Sony's new Alpha DSLR-A850: First full-frame dSLR under $2,000

Sony's new Alpha DSLR-A850: First full-frame dSLR under $2,000

Summary: A year after introducing its first full-frame dSLR, the Sony Alpha DSLR-A900, Sony has announced the least expensive full-frame dSLR to date: the Alpha DSLR-A850, which will be priced at $1,999.99 when it ships in September.

TOPICS: Processors, Hardware

About a year after Sony introduced its first full-frame digital SLR, the Alpha DSLR-A900,  the electronics giant is making news by unveiling the least expensive full-frame dSLR to date: The recently announced Sony Alpha DSLR-A850 is the first 35mm full-frame dSLR to break the $2,000 mark, and will be priced at $1,999.99 when it ships in September.

Though Sony originally pitched the A900 as a camera for "serious photo enthusiasts" rather than professionals, it seems to have changed its tune now that it's coming out with a camera that's actually priced within reach of consumers. Deep-pocketed, extremely motivated consumers, perhaps, but I had a hard time believing that non-professionals would be willing to plunk down $3,000 (the A900's original body-only price). Now that its lineup includes two full-frame dSLRs (both 24.6 megapixels), Sony is talking about how it "offers models in each step from high-end professional down to the amateur enthusiast."

The only problem is that after comparing the specs, any true professional would be hard pressed to justify the extra $700 a A900 costs (especially considering you can get a Canon EOS 5D Mark II for the same $2,700 and get Live View and HD video recording to boot).

The A850, though, is the now the least expensive way to get a full 35mm-size sensor along with the high resolution and image quality (particularly in low light) that it affords.

For a early hands-on take of the A850, check out Imaging Resource's full review.

For a quick specs comparison between the A850, its predecessor the A900, and the Canon EOS 5D Mark II:

Sony Alpha DSLR-A850 Sony Alpha DSLR-A900 Canon EOS 5D Mark II
Price $1999.99 (body only), ships in September $2,699.99 (body only) $2,699 (body only)
Sensor 24.6 megapixels, 35mm full-frame CMOS 24.6 megapixels, 35mm full-frame CMOS 21.1 megapixels, 35mm full-frame CMOS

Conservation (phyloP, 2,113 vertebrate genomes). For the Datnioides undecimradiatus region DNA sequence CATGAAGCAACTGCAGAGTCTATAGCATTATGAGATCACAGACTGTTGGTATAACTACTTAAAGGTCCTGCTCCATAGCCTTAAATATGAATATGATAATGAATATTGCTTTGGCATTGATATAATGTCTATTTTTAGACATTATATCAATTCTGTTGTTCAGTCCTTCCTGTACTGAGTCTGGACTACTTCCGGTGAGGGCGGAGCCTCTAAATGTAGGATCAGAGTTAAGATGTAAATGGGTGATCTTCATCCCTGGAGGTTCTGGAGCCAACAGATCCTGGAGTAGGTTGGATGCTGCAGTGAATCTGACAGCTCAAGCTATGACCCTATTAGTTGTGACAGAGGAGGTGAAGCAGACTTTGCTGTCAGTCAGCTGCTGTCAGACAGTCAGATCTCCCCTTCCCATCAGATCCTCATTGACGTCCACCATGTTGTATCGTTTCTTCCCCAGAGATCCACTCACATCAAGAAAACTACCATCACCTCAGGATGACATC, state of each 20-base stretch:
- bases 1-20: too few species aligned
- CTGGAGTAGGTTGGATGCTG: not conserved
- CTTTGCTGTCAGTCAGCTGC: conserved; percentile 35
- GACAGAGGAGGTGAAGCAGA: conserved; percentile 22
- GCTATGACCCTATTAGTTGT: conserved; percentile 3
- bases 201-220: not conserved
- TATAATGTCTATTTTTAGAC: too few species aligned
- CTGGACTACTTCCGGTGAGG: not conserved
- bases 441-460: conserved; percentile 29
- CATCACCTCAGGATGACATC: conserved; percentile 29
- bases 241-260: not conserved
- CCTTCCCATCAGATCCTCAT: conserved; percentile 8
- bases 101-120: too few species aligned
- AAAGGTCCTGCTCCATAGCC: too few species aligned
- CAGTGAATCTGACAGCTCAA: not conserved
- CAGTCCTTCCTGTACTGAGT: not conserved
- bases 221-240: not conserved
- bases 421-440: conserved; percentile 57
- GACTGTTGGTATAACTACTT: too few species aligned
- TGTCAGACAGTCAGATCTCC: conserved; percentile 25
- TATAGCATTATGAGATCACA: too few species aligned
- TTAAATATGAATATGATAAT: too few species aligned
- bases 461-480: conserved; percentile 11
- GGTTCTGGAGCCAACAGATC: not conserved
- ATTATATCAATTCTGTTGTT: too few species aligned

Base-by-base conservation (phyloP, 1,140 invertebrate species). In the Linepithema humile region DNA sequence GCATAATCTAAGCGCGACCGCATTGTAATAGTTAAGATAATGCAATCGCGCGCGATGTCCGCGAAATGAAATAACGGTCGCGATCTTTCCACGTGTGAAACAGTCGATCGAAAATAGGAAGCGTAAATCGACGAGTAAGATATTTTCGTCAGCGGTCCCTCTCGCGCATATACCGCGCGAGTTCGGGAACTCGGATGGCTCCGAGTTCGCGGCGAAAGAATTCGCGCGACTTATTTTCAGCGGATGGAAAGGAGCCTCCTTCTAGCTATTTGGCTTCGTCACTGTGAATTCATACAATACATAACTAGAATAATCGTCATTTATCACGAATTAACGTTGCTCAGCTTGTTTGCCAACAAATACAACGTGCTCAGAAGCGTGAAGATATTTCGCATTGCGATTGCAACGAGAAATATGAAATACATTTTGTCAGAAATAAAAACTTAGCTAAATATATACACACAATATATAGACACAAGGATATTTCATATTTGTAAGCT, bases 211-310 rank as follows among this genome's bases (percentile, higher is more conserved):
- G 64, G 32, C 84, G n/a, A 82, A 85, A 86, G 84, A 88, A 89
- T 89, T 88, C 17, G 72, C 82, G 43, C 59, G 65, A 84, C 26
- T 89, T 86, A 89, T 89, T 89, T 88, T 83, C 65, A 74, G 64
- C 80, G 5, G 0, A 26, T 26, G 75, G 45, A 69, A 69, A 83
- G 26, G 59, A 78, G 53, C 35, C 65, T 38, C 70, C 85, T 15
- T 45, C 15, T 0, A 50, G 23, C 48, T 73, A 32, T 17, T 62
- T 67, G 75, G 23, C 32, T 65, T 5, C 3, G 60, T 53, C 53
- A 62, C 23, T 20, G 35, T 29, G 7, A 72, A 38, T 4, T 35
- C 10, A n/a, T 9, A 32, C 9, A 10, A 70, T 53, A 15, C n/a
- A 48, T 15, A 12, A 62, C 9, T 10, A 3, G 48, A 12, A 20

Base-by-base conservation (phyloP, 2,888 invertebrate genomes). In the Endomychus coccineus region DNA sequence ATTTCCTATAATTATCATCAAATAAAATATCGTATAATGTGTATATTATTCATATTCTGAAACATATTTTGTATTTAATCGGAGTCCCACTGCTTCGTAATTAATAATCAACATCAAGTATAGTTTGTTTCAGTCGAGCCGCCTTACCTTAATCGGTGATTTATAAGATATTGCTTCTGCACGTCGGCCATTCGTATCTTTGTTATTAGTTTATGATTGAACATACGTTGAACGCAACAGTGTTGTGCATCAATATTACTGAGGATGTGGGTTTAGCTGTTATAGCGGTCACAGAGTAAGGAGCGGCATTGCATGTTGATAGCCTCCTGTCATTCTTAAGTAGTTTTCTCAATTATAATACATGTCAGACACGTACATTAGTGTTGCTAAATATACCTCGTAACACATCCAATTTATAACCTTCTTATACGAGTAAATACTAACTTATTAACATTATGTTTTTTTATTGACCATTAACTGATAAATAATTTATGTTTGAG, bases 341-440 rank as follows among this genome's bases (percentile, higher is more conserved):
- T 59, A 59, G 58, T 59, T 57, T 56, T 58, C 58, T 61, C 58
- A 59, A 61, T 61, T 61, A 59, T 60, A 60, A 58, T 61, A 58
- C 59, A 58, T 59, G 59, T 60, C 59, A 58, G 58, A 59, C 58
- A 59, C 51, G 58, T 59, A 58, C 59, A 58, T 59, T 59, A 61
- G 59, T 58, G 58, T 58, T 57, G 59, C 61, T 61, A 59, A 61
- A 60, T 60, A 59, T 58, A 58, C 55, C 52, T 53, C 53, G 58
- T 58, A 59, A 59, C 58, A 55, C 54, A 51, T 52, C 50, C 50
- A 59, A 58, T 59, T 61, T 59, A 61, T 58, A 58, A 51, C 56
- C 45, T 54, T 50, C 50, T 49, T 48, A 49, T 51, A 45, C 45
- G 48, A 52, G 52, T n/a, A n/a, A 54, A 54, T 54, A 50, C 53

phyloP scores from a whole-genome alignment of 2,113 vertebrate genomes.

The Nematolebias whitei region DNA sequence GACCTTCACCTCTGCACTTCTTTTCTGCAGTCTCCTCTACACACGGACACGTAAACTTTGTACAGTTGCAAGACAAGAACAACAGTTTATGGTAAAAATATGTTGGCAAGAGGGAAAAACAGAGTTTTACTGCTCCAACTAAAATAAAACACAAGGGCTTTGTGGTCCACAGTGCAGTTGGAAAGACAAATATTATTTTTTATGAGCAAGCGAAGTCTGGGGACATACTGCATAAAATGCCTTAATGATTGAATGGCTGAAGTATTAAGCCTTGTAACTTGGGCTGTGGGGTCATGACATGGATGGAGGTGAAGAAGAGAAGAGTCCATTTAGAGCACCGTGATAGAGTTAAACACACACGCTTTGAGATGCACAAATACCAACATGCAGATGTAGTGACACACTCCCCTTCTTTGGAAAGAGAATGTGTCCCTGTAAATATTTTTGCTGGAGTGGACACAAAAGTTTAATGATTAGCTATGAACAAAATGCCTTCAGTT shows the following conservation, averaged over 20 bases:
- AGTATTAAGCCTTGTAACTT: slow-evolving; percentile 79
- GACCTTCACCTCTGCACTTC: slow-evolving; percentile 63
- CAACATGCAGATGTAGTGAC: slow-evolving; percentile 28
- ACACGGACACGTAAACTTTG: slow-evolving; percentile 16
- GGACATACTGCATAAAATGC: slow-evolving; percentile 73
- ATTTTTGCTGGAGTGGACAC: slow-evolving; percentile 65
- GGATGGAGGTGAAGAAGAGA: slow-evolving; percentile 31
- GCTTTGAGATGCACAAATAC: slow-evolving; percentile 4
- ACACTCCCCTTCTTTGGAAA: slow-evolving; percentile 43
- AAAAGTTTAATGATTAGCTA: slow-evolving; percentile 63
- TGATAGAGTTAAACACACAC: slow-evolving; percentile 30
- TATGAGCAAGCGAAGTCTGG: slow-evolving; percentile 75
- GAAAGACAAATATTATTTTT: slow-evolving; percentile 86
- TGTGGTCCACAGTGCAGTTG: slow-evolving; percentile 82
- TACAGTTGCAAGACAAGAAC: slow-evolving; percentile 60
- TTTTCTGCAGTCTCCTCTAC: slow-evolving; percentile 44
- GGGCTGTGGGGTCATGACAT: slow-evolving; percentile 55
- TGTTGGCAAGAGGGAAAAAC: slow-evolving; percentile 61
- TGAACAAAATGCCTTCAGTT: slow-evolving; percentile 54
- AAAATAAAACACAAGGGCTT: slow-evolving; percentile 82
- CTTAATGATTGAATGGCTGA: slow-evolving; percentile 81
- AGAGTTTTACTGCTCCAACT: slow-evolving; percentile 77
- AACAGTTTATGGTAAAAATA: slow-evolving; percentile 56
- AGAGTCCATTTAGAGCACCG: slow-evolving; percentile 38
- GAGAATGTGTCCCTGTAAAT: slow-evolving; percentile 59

Continuous Shooting Speed 3 fps 5 fps 3.9 fps
LCD 3-inch, 921,600 pixels (fixed) 3-inch, 921,000 pixels (fixed) 3-inch, 920,000 pixels (fixed)
Autofocus 9-point 9-point 9-point
Sensitivity ISO 100-6400 ISO 100-6400 ISO 100-6400
Live View No No Yes
Storage Media Memory Stick PRO Duo, Memory Stick PRO-HG Duo, Compact Flash Type I/II Memory Stick PRO Duo, Memory Stick PRO-HG Duo, Compact Flash Type I/II Compact Flash Type I/II
Movie Mode None None 1920x1080 (30 fps)/640x480 (30 fps)
Dimensions 6.1x4.6x3.3 inches 6.1x4.6x3.3 inches 6.0x4.5x3.0 inches
Weight (body) 30 oz 31.6 oz 28.6 oz

Topics: Processors, Hardware

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  • Folks it's the photographer not the camera.

    Though in the US digital seems to be king I find it difficult to plunk down
    such money to have instant gratification to see my photos and delete
    ones I don't want. Yes I have a Nikon D80 using it professionally.

    Also I have a Nikon N80 and F100, 35 mm SLR. The N80 used cost less
    than $80, the F100 about $300ish. There's my full frame, also scanning
    the 35 mm produces high quality files. Slides to my eyes produce
    superior images to digital. During the past year I've shot more film than
    digital producing high quality photos for clients.
    • Folks it's the photographer

      yes, I agree its always the photographer.
  • I'll never buy another Sony camera.